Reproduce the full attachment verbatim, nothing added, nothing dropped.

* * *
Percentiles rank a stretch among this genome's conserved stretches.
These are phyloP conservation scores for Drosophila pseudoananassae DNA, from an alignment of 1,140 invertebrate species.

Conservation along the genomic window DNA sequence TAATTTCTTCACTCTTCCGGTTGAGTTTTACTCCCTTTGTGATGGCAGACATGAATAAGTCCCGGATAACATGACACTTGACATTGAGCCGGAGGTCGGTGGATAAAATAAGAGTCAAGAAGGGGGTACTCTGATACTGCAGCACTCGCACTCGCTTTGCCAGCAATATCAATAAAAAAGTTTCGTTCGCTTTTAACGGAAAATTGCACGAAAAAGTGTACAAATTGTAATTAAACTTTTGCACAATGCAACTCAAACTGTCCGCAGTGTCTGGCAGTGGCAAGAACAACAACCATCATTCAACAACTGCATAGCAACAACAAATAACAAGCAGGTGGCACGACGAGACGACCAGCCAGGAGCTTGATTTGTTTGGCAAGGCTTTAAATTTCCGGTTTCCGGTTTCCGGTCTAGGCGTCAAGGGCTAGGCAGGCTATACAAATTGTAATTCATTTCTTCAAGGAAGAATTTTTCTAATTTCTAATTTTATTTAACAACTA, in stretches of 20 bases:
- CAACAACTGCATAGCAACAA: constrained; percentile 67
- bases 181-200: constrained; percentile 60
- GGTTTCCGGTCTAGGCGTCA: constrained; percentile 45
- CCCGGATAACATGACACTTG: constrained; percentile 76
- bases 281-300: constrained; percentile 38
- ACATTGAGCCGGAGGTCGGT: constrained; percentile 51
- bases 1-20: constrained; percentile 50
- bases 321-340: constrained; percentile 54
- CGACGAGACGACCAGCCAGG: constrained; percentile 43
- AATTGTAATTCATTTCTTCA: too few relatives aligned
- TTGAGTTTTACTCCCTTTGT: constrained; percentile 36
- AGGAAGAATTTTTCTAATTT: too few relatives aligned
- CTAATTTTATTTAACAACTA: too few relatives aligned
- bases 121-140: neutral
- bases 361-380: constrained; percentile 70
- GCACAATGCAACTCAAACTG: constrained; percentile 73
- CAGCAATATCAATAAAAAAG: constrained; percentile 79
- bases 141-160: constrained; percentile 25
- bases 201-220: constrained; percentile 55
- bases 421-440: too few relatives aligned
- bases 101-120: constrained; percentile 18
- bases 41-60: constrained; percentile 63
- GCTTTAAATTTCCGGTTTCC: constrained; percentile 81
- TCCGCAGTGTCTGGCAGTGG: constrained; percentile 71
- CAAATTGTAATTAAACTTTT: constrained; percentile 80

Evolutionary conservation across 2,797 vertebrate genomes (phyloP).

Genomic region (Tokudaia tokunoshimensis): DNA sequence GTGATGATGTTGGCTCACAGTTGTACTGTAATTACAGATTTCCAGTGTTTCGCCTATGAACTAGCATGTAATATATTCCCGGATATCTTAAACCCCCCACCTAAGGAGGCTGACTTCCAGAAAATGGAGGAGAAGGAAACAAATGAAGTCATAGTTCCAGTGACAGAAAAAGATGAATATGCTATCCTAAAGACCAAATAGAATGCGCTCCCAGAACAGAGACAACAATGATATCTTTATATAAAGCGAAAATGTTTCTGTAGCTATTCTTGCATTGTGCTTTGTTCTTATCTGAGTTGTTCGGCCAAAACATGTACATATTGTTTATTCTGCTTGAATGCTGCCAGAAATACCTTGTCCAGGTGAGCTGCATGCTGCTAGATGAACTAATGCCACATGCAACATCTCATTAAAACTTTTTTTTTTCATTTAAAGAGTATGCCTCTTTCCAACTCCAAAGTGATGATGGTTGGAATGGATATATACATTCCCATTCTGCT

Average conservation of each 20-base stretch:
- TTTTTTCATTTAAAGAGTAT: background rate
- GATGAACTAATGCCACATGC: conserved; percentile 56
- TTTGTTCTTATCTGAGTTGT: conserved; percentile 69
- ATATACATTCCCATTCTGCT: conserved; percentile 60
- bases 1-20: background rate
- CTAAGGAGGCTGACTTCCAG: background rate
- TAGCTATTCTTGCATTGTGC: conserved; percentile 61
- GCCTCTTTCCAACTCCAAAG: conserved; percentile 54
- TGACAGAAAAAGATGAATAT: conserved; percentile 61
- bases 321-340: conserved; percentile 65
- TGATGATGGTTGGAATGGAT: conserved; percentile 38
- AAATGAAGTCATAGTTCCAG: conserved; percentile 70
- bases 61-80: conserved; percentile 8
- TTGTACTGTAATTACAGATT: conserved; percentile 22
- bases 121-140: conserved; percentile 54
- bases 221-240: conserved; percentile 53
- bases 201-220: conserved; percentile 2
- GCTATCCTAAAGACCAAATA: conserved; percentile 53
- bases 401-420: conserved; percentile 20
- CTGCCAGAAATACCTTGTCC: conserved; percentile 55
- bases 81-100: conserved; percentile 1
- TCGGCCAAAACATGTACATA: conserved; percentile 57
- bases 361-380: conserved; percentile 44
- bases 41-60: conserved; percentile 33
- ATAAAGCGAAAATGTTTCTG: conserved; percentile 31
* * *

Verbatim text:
Percentiles rank a stretch among this genome's conserved stretches.
These are phyloP conservation scores for Drosophila pseudoananassae DNA, from an alignment of 1,140 invertebrate species.

Conservation along the genomic window DNA sequence TAATTTCTTCACTCTTCCGGTTGAGTTTTACTCCCTTTGTGATGGCAGACATGAATAAGTCCCGGATAACATGACACTTGACATTGAGCCGGAGGTCGGTGGATAAAATAAGAGTCAAGAAGGGGGTACTCTGATACTGCAGCACTCGCACTCGCTTTGCCAGCAATATCAATAAAAAAGTTTCGTTCGCTTTTAACGGAAAATTGCACGAAAAAGTGTACAAATTGTAATTAAACTTTTGCACAATGCAACTCAAACTGTCCGCAGTGTCTGGCAGTGGCAAGAACAACAACCATCATTCAACAACTGCATAGCAACAACAAATAACAAGCAGGTGGCACGACGAGACGACCAGCCAGGAGCTTGATTTGTTTGGCAAGGCTTTAAATTTCCGGTTTCCGGTTTCCGGTCTAGGCGTCAAGGGCTAGGCAGGCTATACAAATTGTAATTCATTTCTTCAAGGAAGAATTTTTCTAATTTCTAATTTTATTTAACAACTA, in stretches of 20 bases:
- CAACAACTGCATAGCAACAA: constrained; percentile 67
- bases 181-200: constrained; percentile 60
- GGTTTCCGGTCTAGGCGTCA: constrained; percentile 45
- CCCGGATAACATGACACTTG: constrained; percentile 76
- bases 281-300: constrained; percentile 38
- ACATTGAGCCGGAGGTCGGT: constrained; percentile 51
- bases 1-20: constrained; percentile 50
- bases 321-340: constrained; percentile 54
- CGACGAGACGACCAGCCAGG: constrained; percentile 43
- AATTGTAATTCATTTCTTCA: too few relatives aligned
- TTGAGTTTTACTCCCTTTGT: constrained; percentile 36
- AGGAAGAATTTTTCTAATTT: too few relatives aligned
- CTAATTTTATTTAACAACTA: too few relatives aligned
- bases 121-140: neutral
- bases 361-380: constrained; percentile 70
- GCACAATGCAACTCAAACTG: constrained; percentile 73
- CAGCAATATCAATAAAAAAG: constrained; percentile 79
- bases 141-160: constrained; percentile 25
- bases 201-220: constrained; percentile 55
- bases 421-440: too few relatives aligned
- bases 101-120: constrained; percentile 18
- bases 41-60: constrained; percentile 63
- GCTTTAAATTTCCGGTTTCC: constrained; percentile 81
- TCCGCAGTGTCTGGCAGTGG: constrained; percentile 71
- CAAATTGTAATTAAACTTTT: constrained; percentile 80

Evolutionary conservation across 2,797 vertebrate genomes (phyloP).

Genomic region (Tokudaia tokunoshimensis): DNA sequence GTGATGATGTTGGCTCACAGTTGTACTGTAATTACAGATTTCCAGTGTTTCGCCTATGAACTAGCATGTAATATATTCCCGGATATCTTAAACCCCCCACCTAAGGAGGCTGACTTCCAGAAAATGGAGGAGAAGGAAACAAATGAAGTCATAGTTCCAGTGACAGAAAAAGATGAATATGCTATCCTAAAGACCAAATAGAATGCGCTCCCAGAACAGAGACAACAATGATATCTTTATATAAAGCGAAAATGTTTCTGTAGCTATTCTTGCATTGTGCTTTGTTCTTATCTGAGTTGTTCGGCCAAAACATGTACATATTGTTTATTCTGCTTGAATGCTGCCAGAAATACCTTGTCCAGGTGAGCTGCATGCTGCTAGATGAACTAATGCCACATGCAACATCTCATTAAAACTTTTTTTTTTCATTTAAAGAGTATGCCTCTTTCCAACTCCAAAGTGATGATGGTTGGAATGGATATATACATTCCCATTCTGCT

Average conservation of each 20-base stretch:
- TTTTTTCATTTAAAGAGTAT: background rate
- GATGAACTAATGCCACATGC: conserved; percentile 56
- TTTGTTCTTATCTGAGTTGT: conserved; percentile 69
- ATATACATTCCCATTCTGCT: conserved; percentile 60
- bases 1-20: background rate
- CTAAGGAGGCTGACTTCCAG: background rate
- TAGCTATTCTTGCATTGTGC: conserved; percentile 61
- GCCTCTTTCCAACTCCAAAG: conserved; percentile 54
- TGACAGAAAAAGATGAATAT: conserved; percentile 61
- bases 321-340: conserved; percentile 65
- TGATGATGGTTGGAATGGAT: conserved; percentile 38
- AAATGAAGTCATAGTTCCAG: conserved; percentile 70
- bases 61-80: conserved; percentile 8
- TTGTACTGTAATTACAGATT: conserved; percentile 22
- bases 121-140: conserved; percentile 54
- bases 221-240: conserved; percentile 53
- bases 201-220: conserved; percentile 2
- GCTATCCTAAAGACCAAATA: conserved; percentile 53
- bases 401-420: conserved; percentile 20
- CTGCCAGAAATACCTTGTCC: conserved; percentile 55
- bases 81-100: conserved; percentile 1
- TCGGCCAAAACATGTACATA: conserved; percentile 57
- bases 361-380: conserved; percentile 44
- bases 41-60: conserved; percentile 33
- ATAAAGCGAAAATGTTTCTG: conserved; percentile 31